SCOTUS sides with high school football coach who prayed on field after games

To say Democrats have had a rough week at the hands of the U.S. Supreme Court would be a total understatement, and that was evidenced once again on Monday after the high court dropped yet another major ruling in favor of the critically important topic of religious freedom.

According to Fox News, in a 6–3 ruling, the conservative majority high court backed a former Washington high school football coach Joe Kennedy, who lost his job for saying a quick, silent prayer on the 50-yard line after football games. 

As a junior varsity coach and varsity assistant coach for the Bremerton School District, Kennedy would say the quick prayer after the game by himself, but the practice quickly became popular with many students, who also began taking part in the prayer.

Eventually, the prayer time turned into a sort of religious-themed motivational speech for the players, and it didn’t take long for an opposing coach to report the harmless and positive gathering to the school district. The district ordered Kennedy to cease the prayer time, and he did for a short time.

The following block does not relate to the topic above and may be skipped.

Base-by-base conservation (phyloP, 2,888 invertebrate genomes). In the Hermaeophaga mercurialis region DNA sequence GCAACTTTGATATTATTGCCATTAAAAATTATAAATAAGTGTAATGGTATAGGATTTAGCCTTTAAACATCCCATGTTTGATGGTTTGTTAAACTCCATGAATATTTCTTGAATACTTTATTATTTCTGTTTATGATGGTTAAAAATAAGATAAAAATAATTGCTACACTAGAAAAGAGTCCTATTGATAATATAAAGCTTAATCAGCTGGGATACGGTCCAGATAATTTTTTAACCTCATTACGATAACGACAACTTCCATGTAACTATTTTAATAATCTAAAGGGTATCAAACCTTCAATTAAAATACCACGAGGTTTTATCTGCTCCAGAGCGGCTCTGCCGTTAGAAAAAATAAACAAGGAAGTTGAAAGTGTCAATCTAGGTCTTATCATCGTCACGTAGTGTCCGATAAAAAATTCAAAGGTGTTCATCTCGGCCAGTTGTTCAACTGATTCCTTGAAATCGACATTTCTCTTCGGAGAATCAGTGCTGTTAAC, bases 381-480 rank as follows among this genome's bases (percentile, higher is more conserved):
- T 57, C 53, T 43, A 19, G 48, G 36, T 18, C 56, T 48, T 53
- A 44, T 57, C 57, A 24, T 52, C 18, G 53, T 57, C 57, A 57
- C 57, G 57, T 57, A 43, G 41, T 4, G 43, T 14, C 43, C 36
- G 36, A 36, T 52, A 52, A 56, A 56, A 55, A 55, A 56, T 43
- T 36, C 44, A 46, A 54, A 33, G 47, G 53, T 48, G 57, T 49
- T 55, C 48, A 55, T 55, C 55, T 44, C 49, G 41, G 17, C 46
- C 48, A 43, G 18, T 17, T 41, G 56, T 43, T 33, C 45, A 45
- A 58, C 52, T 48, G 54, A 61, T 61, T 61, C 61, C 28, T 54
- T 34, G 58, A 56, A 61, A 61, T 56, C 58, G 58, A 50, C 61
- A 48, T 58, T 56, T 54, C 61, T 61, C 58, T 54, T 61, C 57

He then made the decision to resume the prayers, and that’s when the situation eventually entered messy legal territory, as the school believed that holding a prayer on the field violated the First Amendment’s Establishment Clause, which protects the separation of church and state.

After enduring years of litigation, the majority opinion of the Supreme Court sided with the coach on Monday, writing, in part, “Both the Free Exercise and Free Speech Clauses of the First Amendment protect expressions like Mr. Kennedy’s. Nor does a proper understanding of the Amendment’s Establishment Clause require the government to single out private religious speech for special disfavor.”

Lawyers for the district and the liberals on the SCOTUS bench tried to argue that players felt compelled, or even forced, to join the prayers in order to curry favor and perhaps get more playing time. Those assertions were strongly denied by Kennedy and his legal counsel.

Monday’s decision was a huge step in the right direction, and conservatives across the country are still cheering.